Motorsport fan Anastasia Bachvarova, from Sofia in Bulgaria, owns a 2009 Mini Cooper S, which she says has enough acceleration to satiate her thirst for speed. The Dubai-based sales manager for discount book The Entertainer has a passion for driving instilled by her father, who focused on teaching her how to drive from an early age, as her brothers had no interest.
"My father first unleashed the petrolhead in me at 11 years old, and I drove him to pick my mother up from work for the first time at the age of 12," the married 28-year-old reminisces. "The car at the time was a 1970s Russian Moskvitch and I had two pillows under my bum to see over the dashboard with the seat pushed fully forward so I could reach the pedals. It must have been ridiculous to see a 12-year-old girl driving her parents, but you can blame the time and place, so don't think my parents are irresponsible," she laughs.
The Mini's 1.6L, four-cylinder, turbocharged engine produces 172hp, with front-wheel drive and a six-speed automatic gearbox with paddle shifting. It accelerates from zero to 100kph in 7.2 seconds and is fairly light at just over a tonne. Anastasia calls her Mini Cooper S the "street kart" and feels it suits her job, being small, fast, easy to park and with good fuel consumption, considering her busy schedule and regular travel around the Emirates. "This car was a great choice for me and suited my budget," she says. "I never looked at Minis as an option before, but I think it's funky; initially, felt I was looking at more of a toy rather than a practical car. Yet, when I first test drove it, I was impressed by the amazing acceleration - especially when I pressed the naughty Sport button. It has a small body yet it's very stable and is a car you can rely on for smooth cornering."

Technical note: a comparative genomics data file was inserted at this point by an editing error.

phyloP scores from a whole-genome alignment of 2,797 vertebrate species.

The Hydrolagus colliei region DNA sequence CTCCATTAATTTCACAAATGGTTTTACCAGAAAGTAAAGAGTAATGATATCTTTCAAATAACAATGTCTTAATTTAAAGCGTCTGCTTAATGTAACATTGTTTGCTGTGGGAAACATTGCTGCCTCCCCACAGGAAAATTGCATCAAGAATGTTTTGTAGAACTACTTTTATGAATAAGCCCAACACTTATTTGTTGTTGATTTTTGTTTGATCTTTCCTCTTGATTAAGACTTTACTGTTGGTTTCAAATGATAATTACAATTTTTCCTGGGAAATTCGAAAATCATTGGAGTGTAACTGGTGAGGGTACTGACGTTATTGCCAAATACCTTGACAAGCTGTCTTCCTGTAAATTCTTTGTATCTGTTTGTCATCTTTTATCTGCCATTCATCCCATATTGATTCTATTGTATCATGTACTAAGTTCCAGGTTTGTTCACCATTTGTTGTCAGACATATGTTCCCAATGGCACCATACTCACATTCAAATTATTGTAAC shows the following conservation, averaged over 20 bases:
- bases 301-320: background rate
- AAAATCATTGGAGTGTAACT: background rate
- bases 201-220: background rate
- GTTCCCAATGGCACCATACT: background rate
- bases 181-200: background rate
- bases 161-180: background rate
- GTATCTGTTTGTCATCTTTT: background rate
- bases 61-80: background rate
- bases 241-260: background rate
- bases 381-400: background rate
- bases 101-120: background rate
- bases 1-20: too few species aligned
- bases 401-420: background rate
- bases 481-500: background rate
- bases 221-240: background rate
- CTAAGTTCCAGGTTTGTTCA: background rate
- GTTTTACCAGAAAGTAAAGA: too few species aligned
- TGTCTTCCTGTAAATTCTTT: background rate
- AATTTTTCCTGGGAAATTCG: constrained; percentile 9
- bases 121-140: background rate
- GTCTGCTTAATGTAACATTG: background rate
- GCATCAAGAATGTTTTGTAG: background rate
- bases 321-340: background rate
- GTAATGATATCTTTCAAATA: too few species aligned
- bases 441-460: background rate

Diminutive Anastasia is dedicated to motorsport, volunteering to be a marshal at the 2010 Abu Dhabi Formula One Grand Prix. "Almost anyone willing to apply themselves can do it - as long they're not colour blind. I sent my application to Abu Dhabi Motorsport Management and they invited my husband and I to the study course. We had to attend Yas Marina Circuit every Friday from 8am to 5pm, listening to lectures on the FIA and ADMM rules and regulations. This went on for around three months prior to the race. There was a test at the end of the first lecture day and some passed, some didn't. We passed the exam and the next step was to choose whether we wanted to be flag marshals - waving the flags, which we thought sounded boring - or intervention marshals - taking care of car accidents, burning cars, injured drivers and clearing the track of debris, which we chose as we thought it sounded exciting.
"The whole marshal process was an exciting experience, from watching the unseen footage of terrible F1 accidents, to being so close to the stunning cars right on the track and making friends with the Bahraini and Hungarian marshals flown over from their own countries' circuits. Being a marshal is fun but also carries the responsibility for peoples' lives on and off the track and everything happens faster than a blink of an eye. It was one thing to tick off the bucket list and in 2011 we watched it from the grandstand instead," she says.
And to this day Anastasia is still beating the boys on the track. "The last time I raced at the Dubai Kartdrome I finished first out of 10 - and it was a race involving me and nine men," she explains proudly. "I've raced a number of times at the kartdrome and have five trophies, which I'm proud of despite the fact they're amateur. Guys don't like being beaten by a girl - I honestly think they'd rather have their nose broken. The second I overtake them the foul play begins - hitting the kart from behind, trying to block me from both sides. Of course, once the race is finished they would never speak about it, ever again," she smiles. So boys, if you see Anastasia in her Mini, be sure not to underestimate her.